asparagus

Preserve the Harvest

asparagusThe growing season may be over, but that doesn’t mean you’ll have to do without the fresh fruits and vegetables you’ve bought all summer at your farmers’ market. There are several ways you can save them and enjoy them throughout the winter.

Freezing is the easiest, quickest, and safest way to preserve vegetables, though it doesn’t work for all types. Asparagus, broccoli, green beans, peppers, summer squash, and dark leafy greens freeze well, and if you cut it off the cob, so does fresh corn. Use the freshest veggies possible and make sure they’re free of any damage and wash them. It’s best to blanche the vegetables before freezing, to preserve their quality by destroying the enzymes that destroy taste and color. To blanche, bring a large pot of water (at least a gallon for each pound of vegetables) to a boil, add the clean and trimmed veggies to the pot and check for doneness after a minute. When they are done, remove them from the pot and put them into an ice water bath to stop the cooking process. Let them cool and dry them well.  Pack them into freezer bags — the heavy-duty kind are best — and force out as much air as you can. Pack them into the freezer but be careful not to crowd them.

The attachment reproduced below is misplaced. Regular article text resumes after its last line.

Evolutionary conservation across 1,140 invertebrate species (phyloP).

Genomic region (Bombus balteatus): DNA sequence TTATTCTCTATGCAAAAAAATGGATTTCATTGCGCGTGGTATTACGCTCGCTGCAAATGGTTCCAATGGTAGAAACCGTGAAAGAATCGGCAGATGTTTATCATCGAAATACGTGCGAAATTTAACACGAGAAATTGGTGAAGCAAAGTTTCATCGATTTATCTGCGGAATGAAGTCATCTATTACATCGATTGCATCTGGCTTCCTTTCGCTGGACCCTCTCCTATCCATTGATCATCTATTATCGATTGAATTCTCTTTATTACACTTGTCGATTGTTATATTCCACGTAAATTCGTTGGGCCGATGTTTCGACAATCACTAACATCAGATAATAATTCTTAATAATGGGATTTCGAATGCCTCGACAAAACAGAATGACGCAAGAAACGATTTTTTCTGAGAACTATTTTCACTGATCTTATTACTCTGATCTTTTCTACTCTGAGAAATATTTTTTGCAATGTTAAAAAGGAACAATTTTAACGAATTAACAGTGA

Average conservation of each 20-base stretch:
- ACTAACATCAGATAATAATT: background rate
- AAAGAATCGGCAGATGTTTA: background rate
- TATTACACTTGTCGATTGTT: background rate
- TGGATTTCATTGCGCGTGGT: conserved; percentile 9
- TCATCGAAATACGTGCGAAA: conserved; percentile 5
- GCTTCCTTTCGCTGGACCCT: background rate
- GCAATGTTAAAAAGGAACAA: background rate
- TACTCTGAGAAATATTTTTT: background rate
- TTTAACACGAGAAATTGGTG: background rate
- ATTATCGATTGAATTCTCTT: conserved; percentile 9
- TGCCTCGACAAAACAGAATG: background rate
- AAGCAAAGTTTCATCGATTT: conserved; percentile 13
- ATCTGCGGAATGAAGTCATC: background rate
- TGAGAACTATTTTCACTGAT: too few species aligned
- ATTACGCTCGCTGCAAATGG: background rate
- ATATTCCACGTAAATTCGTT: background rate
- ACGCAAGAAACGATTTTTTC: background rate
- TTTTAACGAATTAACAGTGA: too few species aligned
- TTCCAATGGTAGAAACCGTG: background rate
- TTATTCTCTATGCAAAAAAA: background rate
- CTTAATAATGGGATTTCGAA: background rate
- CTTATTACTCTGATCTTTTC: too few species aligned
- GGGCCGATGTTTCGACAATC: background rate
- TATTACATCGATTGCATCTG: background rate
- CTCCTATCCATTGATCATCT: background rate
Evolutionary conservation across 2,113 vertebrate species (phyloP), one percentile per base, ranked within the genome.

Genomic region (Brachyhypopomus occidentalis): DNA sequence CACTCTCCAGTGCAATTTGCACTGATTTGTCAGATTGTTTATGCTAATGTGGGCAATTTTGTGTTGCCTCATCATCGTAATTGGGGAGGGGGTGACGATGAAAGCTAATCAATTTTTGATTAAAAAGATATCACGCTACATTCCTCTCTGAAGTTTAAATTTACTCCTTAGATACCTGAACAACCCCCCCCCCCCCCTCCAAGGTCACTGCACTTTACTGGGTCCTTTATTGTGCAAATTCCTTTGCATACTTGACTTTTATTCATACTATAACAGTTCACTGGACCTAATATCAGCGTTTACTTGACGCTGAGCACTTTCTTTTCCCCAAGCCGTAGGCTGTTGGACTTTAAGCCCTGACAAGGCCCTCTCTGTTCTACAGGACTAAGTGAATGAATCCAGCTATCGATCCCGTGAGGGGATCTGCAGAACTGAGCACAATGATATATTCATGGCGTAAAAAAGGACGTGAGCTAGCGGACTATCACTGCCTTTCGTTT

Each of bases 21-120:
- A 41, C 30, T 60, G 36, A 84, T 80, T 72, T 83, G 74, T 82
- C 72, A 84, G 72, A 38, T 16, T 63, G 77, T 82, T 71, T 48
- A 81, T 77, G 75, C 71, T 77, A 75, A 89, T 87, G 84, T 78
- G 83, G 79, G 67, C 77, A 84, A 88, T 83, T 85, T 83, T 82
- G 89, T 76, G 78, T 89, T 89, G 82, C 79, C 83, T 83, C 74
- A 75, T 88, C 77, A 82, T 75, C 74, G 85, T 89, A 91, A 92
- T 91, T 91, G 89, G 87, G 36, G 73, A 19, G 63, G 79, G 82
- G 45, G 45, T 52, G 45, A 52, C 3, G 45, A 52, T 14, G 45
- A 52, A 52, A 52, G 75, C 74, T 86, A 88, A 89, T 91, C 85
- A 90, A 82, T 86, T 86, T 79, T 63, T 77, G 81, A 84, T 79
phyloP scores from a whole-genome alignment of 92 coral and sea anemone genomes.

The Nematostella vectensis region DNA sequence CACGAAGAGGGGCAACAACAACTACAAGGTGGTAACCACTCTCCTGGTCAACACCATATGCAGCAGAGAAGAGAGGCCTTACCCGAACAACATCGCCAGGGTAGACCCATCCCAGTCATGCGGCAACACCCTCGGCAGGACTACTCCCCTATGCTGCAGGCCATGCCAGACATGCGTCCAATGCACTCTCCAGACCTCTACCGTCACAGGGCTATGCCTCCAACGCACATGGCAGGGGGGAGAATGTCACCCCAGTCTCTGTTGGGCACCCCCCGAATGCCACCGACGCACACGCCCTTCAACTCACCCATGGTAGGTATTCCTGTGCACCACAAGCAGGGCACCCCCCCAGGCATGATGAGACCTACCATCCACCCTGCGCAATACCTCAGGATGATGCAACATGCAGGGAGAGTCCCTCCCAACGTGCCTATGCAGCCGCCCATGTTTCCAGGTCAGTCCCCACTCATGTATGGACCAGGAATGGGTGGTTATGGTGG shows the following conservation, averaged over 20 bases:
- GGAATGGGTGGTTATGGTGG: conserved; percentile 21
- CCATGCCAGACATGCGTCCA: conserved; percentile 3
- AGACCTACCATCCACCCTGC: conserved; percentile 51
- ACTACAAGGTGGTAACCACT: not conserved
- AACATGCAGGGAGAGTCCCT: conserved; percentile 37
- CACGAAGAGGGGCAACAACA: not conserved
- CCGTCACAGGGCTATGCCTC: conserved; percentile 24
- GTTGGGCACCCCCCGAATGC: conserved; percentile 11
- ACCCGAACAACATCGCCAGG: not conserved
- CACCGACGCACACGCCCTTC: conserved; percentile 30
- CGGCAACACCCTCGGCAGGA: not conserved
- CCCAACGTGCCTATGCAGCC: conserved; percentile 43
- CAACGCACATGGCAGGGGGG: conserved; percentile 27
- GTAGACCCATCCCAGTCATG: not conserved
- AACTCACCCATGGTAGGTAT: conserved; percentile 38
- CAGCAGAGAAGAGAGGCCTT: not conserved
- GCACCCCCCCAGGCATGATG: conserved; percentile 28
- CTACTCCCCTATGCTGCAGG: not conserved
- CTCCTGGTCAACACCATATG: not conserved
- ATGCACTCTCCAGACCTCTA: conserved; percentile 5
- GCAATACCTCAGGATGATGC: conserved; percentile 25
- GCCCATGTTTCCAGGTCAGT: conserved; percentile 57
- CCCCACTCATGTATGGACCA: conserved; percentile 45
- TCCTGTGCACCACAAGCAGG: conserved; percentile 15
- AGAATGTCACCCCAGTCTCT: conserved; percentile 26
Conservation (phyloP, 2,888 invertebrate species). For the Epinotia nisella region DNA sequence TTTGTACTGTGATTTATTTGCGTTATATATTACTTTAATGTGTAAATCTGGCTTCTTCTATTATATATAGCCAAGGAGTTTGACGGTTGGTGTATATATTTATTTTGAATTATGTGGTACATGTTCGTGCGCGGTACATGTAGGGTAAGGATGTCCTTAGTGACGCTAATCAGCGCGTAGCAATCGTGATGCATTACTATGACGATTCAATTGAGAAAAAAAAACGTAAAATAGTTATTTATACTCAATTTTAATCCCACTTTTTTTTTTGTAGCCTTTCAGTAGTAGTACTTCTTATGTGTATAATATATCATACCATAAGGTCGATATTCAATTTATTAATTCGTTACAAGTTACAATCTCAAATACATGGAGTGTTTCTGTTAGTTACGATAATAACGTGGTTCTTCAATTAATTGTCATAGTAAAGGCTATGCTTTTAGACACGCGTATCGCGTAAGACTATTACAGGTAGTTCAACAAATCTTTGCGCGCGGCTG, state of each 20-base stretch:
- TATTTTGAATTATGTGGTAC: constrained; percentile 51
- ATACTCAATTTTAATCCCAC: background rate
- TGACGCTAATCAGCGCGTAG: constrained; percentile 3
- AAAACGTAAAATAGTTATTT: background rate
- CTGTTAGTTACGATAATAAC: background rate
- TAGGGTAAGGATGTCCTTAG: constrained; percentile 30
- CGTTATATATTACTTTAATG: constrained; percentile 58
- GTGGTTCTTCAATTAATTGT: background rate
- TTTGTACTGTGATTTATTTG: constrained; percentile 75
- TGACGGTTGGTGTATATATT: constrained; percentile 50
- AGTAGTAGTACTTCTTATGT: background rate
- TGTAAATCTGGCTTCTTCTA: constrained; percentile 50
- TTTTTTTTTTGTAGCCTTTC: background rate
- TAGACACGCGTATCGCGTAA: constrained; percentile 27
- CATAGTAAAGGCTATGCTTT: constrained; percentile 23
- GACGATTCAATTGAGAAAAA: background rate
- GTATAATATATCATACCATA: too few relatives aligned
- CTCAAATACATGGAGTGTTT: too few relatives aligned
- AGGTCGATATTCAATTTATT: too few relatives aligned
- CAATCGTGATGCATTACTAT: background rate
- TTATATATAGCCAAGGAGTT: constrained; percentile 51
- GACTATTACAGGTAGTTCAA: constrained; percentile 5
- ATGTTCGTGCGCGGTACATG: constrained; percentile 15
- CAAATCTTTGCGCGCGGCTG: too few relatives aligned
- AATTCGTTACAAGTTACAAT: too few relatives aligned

When you’re ready to use them, you don’t even have to thaw the vegetables. Just drop them into your stir-fry, casserole or soup and cook as usual. A short time in the microwave will make them ready to eat. Be careful not to overcook or you’ll find those crisp veggies will end up soggy.

Another option is to can vegetables using the hot water bath method. This method of preserving foods dates to the 1800s, when Napoleon sponsored a contest to discover a means of preserving large amounts of food so that he could feed his troops while on the march. The winner was Nicolas Appert who heated food to a certain temperature, killing the germs that cause spoilage. The heat also forced air out of the jar so that it sealed the lid.

Canning works best with high acid vegetables, so it’s especially good for tomatoes; beans, beets, and carrots are also good for canning. You’ll need some equipment, including a kettle wide and deep enough to hold several canning jars and enough water to cover them; canning jars, and lids. It’s important that you closely follow all directions for water bath canning; check with Cornell Cooperative Extension for canning instructions and canning classes in your area.

 

 

Photo Credit: Meditations Via Pixabay

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